As regards the remaining changes to the teleplay, the film remains (by and large) faithful to the general form of the original, with one major exception (of which more later). A few minor scenes are resequenced, and certain alterations seem to have been made to specifically reduce the “literariness” of the script: technical/anatomical terms are occasionally dispensed with, written diary entries are now presented with accompanying voice-over narration, and more nebulous plot points (the Creature’s physical deterioration corresponding with his nightmares, for example) being verbalized. For the most part, these changes are without obvious detriment to the piece…but of all the excisions or alterations demanded by producer Hunt Stromberg Jr, the most obvious and ruinous of all is the one which, unfortunately, opens the film: the complete removal of Isherwood and Bachardy’s sophisticated Swiss prologue featuring the Shelleys (roles to have been essayed by Paget and Whiting), Lord Byron and Dr Polidori (written partly in homage, perhaps, to THE BRIDE OF FRANKENSTEIN’s famous opening scene).
As scripted, the scene was an affirmation of the power of Mary Shelley’s imagination: she instructs her male companions to enact the “true story” that is to follow, with Percy becoming Victor, Mary assuming the alter ego of Elizabeth, and Polidori remaining as himself. [Without this prologue, casual viewers might not even realise that Mary has playfully included the aloof Polidori – Byron’s personal physician, later author of “The Vampyre” – as the villain of the piece, a more blatant example of her absorption of the masculine arrogance surrounding her into the fabric of her tragic satire.] “Try to look through my eyes,” she exhorts, “tell me what you see.” And Mary’s fantasy becomes their reality, Lake Geneva’s topography dissolving (Phil Dick-style) into the English lakeside sequence which opens the finished film, with Percy/Victor wading into the water to rescue his drowning brother William (a tragic foreshadowing of the poet’s own death in reality). With the excision of the Swiss prologue, and its explicit announcement that the narrative to follow will be merely one fiction within another (somewhat in the style of THE SARAGOSSA MANUSCRIPT), the final film version begins in artless and inelegant fashion with William’s perfunctory drowning sequence (accompanied by bland voice-over from Victor), followed by an abrupt cut to his funeral service – all in the space of just over a minute! It’s a spectacularly crass start to an otherwise thoughtful and intelligently-paced film, and often discourages potential viewers from proceeding further. The economic reasons for dropping the Swiss prologue aren’t hard to see, in fairness: requiring matte paintings, underwater filming and an additional cast member (Byron), the extra costs might seem unjustifiable to an accountant’s mind – and it would have also propelled the total running-time beyond the 3-hour mark, thus inconveniencing the TV schedulers, and all for something as intangible as artistic integrity. (Isherwood and Bachardy’s coda, showing the Creature’s hand emerging from the iceberg thought to have become the Frankensteins’ tomb, was likewise sacrificed in favour of a more final conclusion.)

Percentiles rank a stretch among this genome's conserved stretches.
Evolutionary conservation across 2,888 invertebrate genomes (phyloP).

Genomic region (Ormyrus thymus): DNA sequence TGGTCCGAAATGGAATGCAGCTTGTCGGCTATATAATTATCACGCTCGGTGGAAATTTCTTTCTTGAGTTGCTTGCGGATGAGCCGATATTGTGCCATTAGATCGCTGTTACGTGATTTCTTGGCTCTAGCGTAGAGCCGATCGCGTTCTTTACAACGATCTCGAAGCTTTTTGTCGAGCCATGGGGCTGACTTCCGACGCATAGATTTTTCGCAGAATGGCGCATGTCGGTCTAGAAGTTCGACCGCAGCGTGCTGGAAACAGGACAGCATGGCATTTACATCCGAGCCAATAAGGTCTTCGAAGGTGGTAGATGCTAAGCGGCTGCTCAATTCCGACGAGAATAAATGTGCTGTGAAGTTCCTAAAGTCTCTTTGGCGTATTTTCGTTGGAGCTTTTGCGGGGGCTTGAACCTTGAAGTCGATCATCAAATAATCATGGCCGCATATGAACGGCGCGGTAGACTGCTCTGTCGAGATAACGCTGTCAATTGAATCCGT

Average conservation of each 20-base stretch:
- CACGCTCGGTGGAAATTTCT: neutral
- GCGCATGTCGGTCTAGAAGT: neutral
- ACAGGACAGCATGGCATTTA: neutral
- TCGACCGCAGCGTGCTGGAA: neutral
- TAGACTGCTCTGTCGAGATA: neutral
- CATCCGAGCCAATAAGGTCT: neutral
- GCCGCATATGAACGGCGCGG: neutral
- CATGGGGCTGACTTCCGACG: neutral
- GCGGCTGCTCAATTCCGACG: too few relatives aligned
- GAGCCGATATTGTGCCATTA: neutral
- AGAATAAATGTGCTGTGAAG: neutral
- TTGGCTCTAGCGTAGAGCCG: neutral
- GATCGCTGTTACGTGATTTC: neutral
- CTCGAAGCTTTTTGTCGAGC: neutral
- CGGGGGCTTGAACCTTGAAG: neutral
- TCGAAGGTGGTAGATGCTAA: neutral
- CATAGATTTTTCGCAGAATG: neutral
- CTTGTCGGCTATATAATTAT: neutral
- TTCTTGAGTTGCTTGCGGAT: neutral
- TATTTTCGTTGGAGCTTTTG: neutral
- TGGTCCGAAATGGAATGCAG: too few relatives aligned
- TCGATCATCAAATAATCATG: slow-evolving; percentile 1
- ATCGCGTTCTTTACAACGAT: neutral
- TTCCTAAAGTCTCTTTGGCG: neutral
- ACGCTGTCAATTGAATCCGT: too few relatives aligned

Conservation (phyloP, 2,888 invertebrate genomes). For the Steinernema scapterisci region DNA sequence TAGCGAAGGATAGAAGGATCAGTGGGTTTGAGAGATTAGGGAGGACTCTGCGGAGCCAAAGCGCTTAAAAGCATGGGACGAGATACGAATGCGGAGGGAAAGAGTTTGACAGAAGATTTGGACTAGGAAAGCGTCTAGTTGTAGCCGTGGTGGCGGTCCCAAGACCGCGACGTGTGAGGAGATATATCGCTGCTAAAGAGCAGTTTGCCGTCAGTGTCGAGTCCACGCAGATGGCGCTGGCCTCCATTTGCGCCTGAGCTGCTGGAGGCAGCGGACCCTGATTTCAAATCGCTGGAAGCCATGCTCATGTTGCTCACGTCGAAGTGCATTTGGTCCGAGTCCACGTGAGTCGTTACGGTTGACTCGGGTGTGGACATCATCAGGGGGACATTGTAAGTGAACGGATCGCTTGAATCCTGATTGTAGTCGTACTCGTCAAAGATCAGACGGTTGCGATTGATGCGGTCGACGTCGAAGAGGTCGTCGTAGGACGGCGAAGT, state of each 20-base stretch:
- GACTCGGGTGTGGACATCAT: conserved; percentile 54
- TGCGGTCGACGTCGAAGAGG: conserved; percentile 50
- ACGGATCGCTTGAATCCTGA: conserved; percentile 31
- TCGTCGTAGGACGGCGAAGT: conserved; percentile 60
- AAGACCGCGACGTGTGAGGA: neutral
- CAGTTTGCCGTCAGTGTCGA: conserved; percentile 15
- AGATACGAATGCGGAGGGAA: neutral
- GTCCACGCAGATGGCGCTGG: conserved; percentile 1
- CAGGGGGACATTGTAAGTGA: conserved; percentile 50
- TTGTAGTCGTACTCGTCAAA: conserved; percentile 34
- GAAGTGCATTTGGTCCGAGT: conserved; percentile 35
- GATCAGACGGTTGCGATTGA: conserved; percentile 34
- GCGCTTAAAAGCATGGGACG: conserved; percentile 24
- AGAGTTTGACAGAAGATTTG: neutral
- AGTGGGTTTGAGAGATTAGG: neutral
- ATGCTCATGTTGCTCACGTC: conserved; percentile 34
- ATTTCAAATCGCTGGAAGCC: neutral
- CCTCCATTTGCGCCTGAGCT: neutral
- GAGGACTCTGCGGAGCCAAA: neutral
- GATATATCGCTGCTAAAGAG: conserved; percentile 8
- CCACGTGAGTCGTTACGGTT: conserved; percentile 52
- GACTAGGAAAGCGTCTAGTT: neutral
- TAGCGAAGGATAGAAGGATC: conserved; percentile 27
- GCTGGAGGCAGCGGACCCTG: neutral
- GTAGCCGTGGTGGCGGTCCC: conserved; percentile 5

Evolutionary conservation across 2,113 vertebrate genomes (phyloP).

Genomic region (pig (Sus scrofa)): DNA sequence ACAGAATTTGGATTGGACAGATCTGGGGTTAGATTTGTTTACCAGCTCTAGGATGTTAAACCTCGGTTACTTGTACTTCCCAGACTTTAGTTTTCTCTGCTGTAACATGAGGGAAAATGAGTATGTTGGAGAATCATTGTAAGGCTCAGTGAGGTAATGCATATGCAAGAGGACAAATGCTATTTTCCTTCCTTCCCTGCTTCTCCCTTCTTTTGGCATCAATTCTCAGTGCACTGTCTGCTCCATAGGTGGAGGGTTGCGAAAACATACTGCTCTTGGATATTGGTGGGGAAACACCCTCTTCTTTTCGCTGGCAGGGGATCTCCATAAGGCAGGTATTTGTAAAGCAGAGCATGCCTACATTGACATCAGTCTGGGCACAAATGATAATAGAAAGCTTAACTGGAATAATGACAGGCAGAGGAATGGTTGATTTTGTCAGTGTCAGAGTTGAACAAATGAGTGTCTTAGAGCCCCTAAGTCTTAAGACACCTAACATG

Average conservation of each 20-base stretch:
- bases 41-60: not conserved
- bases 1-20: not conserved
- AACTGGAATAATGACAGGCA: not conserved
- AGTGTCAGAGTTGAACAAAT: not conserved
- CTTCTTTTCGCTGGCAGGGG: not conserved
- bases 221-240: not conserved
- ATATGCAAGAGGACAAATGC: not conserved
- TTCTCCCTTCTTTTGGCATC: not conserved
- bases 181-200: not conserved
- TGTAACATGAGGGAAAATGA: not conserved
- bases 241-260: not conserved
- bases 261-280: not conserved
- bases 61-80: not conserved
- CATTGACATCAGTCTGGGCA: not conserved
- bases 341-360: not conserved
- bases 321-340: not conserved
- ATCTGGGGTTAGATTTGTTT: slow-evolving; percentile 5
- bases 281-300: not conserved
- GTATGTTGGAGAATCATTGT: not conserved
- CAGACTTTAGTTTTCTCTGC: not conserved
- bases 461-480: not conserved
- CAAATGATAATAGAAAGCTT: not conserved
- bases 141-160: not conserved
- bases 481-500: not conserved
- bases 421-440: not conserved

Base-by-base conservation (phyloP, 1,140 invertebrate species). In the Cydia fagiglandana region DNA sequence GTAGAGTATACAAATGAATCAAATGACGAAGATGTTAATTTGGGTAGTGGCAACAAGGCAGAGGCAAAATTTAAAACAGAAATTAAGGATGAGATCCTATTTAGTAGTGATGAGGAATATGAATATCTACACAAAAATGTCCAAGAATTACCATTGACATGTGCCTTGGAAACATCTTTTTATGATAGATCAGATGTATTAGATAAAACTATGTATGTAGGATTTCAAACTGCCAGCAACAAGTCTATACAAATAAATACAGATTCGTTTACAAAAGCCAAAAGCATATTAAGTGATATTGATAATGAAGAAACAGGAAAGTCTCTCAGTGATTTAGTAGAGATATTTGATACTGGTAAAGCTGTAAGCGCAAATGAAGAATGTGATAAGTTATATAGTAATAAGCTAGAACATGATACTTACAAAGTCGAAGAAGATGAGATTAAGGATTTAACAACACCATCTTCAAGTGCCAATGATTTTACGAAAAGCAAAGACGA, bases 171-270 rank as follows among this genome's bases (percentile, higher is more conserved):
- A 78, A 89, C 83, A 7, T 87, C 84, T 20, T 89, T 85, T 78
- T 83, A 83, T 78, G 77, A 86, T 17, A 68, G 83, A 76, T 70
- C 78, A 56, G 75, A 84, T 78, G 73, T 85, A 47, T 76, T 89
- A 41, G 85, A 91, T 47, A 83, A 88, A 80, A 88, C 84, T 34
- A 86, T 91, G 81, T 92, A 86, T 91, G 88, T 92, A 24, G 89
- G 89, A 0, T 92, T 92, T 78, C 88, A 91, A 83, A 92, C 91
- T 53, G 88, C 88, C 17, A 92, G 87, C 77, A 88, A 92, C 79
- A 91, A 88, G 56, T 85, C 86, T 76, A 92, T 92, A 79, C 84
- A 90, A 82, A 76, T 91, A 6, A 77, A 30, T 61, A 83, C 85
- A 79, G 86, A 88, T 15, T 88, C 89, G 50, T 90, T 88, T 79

Despite the typical “prestige mini-series” air of carpet-bombing the material with big-name stars, the casting is actually pretty robust, the sight of heavyweight talent in supporting roles not proving overly distracting. Leonard Whiting may seem rather insipid as Frankenstein when compared to the ruthless drive of Cushing’s more famous interpretation, but that seems to be in keeping with Victor’s characterisation in the script. Far from the pioneering loner of previous versions, Frankenstein’s status has here become marginalized (even, possibly, feminized) to that of a keen lab assistant, albeit a technically-gifted one – but definitely second fiddle to the more experienced Clerval and Polidori. One of the ironies of this version is the fickle nature of posterity: both Polidori and Clerval are convinced that their reputations will resonate through the ages (“A hundred years hence, who will not echo the name Polidori!”), when in fact it’s their lowly factotum whose name is destined to be forever associated with their vain ambitions. Posterity favours accident over ability, it seems. Polidori unwisely makes jocular reference to the hand of poetic justice when he learns that Victor has transplanted Clerval’s brain into the Creature (Clerval stole Polidori’s secrets, Frankenstein steals Clerval’s brain), little realising that his own reward for inspiring both these plagiarists will be anonymity. Poor old Pollydolly!
POSTSCRIPT: From one of the (now-lost) replies to this original thread (and I forget the author, sorry!), it turns out that the deleted prologue WAS actually filmed; still exist of the performers dressed as Byron/Shelley et al.